In a psychiatric malpractice case the principle hurdle is conveying to members of the jury what it is the patient has experienced. Most people have not experienced mental illness themselves. They do not have a concept of what a psychiatric illness really is and how difficult it is to treat such a condition. The best way to explain the condition is through the use of analogies. For instance, clinical depression is akin to walking through a desert, shielding your eyes from the blistering sun, attempting to breathe in the suffocating heat while carrying a heavy weight on your shoulders and knowing that the desert will never end.
Many people will say that a mental illness is something that the person should be able to “snap out of”. It is that attitude that actually aggravates the patient’s condition and sense of weakness and futility and further traps the patient within the desert.
In terms of establishing the standard of care, especially in a suicide case, typically both sides can agree that the standard of care requires psychiatrists to exercise reasonable care to protect the patient from self-inflicted injury. The more compelling question becomes one of establishing causation. The defense will try try to assert that it is impossible for the psychiatrist to predict who will commit suicide. The ability to predict is not, however, the standard for establishing causation. What is required is simply whether or not it is reasonably foreseeable that the patient will inflict self-injury. That concept of foreseeability is evaluated by looking at the risk factors for suicide:
These factors and more need to be weighed before making a decision about the course of treatment.
In addition, the defense may frequently raise the defenses of contributory negligence and assumption of the risk. Most courts that have dealt with these issues have concluded that it is somewhat anomalous to hold that the mental health care provider has a duty to treat the patient’s high risk behavior but then to fault the patient for engaging in that very same behavior. To put it another way as the patient’s capacity decreases, the health care provider’s responsibility increases.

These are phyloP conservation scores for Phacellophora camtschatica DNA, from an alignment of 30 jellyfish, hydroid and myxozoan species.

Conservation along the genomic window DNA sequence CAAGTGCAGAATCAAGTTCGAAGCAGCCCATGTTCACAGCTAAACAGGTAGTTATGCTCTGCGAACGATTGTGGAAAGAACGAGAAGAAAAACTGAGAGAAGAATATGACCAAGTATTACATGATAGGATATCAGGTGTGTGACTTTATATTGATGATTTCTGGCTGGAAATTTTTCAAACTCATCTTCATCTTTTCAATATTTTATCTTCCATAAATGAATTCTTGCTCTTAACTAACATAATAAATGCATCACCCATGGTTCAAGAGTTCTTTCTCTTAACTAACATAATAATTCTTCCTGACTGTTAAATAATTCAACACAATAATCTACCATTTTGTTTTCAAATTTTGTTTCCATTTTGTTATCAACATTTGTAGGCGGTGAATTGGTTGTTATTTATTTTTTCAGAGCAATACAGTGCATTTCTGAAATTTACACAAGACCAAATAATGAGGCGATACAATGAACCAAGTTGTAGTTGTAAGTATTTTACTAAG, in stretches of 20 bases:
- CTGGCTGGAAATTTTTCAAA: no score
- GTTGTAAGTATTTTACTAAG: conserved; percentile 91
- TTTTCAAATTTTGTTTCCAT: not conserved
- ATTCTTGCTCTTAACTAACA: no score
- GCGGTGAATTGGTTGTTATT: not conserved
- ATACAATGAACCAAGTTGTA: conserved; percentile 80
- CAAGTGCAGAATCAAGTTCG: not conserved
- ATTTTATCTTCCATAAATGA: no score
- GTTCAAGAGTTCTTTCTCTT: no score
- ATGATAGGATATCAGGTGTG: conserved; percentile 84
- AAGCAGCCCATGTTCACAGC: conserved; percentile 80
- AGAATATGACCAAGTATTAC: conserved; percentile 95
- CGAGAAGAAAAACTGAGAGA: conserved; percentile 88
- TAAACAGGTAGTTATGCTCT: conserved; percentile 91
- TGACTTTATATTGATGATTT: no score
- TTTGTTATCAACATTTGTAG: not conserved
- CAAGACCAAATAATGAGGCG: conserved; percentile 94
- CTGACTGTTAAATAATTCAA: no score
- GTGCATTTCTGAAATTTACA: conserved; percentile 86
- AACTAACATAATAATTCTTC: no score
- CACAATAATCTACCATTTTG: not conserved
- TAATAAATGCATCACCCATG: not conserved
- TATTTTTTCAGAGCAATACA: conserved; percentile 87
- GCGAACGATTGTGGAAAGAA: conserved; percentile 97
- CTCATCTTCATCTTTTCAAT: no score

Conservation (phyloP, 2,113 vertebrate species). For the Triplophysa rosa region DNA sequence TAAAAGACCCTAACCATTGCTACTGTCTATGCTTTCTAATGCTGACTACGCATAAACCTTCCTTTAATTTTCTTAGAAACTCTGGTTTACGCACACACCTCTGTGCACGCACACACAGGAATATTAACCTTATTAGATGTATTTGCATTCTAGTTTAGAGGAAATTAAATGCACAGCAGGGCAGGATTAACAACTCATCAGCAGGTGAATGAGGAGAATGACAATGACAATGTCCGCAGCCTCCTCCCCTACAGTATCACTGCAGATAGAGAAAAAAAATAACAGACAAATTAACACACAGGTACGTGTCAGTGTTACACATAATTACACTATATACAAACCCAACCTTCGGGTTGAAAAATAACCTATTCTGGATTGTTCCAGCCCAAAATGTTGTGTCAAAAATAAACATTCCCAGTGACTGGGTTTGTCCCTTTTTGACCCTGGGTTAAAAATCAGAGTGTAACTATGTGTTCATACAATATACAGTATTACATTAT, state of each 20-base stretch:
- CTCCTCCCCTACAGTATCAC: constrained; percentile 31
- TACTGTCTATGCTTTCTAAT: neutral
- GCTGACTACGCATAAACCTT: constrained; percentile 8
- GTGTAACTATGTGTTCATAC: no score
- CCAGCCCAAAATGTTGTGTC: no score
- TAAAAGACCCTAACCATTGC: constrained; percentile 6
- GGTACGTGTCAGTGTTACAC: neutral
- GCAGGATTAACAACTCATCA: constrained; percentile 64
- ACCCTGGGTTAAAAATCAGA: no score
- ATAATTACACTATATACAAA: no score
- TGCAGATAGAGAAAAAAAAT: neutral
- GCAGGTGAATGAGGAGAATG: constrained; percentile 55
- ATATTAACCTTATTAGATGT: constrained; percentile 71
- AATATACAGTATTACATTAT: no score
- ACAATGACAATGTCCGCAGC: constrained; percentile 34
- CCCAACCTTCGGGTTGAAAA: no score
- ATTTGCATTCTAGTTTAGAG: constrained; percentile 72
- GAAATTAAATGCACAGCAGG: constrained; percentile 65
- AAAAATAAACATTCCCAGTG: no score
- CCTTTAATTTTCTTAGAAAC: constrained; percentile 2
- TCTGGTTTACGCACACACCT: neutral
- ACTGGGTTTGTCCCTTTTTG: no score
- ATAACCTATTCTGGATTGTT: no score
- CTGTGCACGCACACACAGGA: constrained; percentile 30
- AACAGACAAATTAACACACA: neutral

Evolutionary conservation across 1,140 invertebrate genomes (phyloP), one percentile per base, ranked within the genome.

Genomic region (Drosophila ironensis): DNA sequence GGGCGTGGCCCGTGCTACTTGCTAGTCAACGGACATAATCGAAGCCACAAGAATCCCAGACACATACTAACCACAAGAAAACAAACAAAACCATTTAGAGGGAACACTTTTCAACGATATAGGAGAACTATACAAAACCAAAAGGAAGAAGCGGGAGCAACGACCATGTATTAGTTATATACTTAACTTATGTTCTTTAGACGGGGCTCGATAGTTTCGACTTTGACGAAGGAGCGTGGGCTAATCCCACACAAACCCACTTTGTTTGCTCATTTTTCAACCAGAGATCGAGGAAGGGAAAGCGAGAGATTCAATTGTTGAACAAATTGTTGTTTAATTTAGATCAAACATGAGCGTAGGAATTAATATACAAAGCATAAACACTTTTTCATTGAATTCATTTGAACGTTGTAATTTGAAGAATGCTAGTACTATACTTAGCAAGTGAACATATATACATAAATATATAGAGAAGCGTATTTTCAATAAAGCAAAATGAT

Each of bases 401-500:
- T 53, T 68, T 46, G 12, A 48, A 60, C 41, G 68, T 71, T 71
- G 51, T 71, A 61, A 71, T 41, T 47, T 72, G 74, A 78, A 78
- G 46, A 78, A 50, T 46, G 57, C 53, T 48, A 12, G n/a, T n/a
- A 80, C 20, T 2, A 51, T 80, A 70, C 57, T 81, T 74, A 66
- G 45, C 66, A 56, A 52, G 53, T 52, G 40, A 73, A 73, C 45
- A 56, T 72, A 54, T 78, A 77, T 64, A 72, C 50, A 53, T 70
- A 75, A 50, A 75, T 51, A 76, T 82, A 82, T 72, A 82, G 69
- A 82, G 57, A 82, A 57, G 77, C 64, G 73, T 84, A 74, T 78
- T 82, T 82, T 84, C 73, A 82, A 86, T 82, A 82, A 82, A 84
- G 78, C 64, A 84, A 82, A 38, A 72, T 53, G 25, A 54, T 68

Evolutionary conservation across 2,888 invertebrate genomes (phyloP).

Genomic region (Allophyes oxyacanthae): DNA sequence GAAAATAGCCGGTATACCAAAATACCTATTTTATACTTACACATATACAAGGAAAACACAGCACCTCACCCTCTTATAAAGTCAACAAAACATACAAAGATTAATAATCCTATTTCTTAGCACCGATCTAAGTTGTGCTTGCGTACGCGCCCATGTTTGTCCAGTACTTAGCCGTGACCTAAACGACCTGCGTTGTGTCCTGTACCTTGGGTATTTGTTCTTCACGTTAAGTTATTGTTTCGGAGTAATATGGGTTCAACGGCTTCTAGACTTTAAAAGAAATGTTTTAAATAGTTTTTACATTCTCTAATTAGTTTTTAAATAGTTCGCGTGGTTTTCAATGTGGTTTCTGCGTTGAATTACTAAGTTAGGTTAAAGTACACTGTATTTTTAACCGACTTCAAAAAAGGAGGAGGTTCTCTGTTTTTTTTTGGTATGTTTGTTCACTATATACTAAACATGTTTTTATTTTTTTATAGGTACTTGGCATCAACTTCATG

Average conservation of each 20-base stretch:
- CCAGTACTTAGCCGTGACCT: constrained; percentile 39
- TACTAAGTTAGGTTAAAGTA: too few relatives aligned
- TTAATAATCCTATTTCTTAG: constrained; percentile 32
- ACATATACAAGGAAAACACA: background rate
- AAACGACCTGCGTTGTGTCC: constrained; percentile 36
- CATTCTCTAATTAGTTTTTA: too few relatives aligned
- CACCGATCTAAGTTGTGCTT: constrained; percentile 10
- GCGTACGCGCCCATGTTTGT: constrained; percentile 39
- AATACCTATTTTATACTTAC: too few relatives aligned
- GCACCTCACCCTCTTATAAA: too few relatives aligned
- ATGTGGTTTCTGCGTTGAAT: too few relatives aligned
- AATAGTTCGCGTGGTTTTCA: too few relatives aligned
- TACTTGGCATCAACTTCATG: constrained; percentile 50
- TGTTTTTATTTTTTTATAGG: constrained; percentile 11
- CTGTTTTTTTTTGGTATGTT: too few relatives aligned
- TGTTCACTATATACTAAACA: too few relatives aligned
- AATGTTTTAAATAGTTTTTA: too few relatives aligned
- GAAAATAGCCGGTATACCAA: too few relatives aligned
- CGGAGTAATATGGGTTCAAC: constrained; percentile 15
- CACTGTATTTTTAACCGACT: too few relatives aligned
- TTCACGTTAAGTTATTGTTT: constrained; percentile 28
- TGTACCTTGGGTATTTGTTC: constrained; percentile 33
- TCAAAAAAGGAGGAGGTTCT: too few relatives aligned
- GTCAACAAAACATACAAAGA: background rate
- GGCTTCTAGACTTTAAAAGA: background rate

The Chicago Public Schools along with the school board are being sued by the parents of a 12 year-old Chicago girl who committed suicide earlier.
McKenzie Philpot hanged herself on a school day in May 2014. McKenzie was in the 6th grade at the Helen C. Pierce School of International Studies. It is alleged that she had been bullied at that school for over a year not only by other students but also by a teacher.
McKenzie had been active in social media and just days before she ended her life she posted to Instagram, “If I died, would you cry? Would you wonder if I was happy? Would I be on your mind? Would you ever speak my name again? Would you come to my funeral? Would you miss me? Would you think of me? Would you remember all our inside jokes, the memories we created, even if they weren’t that serious? Would your heart drop to your stomach when you found out that it was a suicide?”
Illinois State Senator Heather Steans promised that officials would look into the events that led to McKenzie taking her life. That investigation was just completed in September. According to a statement released by the school district, “no credible evidence of bullying” was found.
McKenzie had been assaulted at school by other students. According to her family’s attorney, Bob Bingle, “A couple girls in particular, for instance, in a gym class, (would run) straight at her with a frozen water bottle and hitting her,” Bingle reported to WGN. “There (were) incidents involving chasing her from the school yard and putting her face up against a fence.”
Psychiatric malpractice may be found in the failure to diagnose a physical illness. That is, many times the psychiatric condition is due to some underlying physical problem that must be diagnosed and treated. The failure to do so may be medical malpractice.
For example, thyroid disorders can cause a wide variety of physical and mental conditions. Hypothyroidism can result in fatigue, lethargy, excessive sleeping, weight gain, puffy skin, thinning hair, disorganized thought, speech changes, etc. Many of these symptoms are associated with clinical depression. The failure to diagnose the underlying hypothyroidism is going to result in improper treatment of the patient.
In order to make a proper diagnosis the psychiatrist should do the following:
Although these types of things are not necessarily always done by psychiatrists in encountering a new patient that does not mean that these things should not be done. As the Supreme Court of the United States has stated, what typically may be done may be some evidence of what should be done, but what should be done is fixed by a standard of reasonable care, regardless of whether it is something that is usually done.
To put psychiatric malpractice issues in proper perspective visit the other pages on this site dealing with medical malpractice.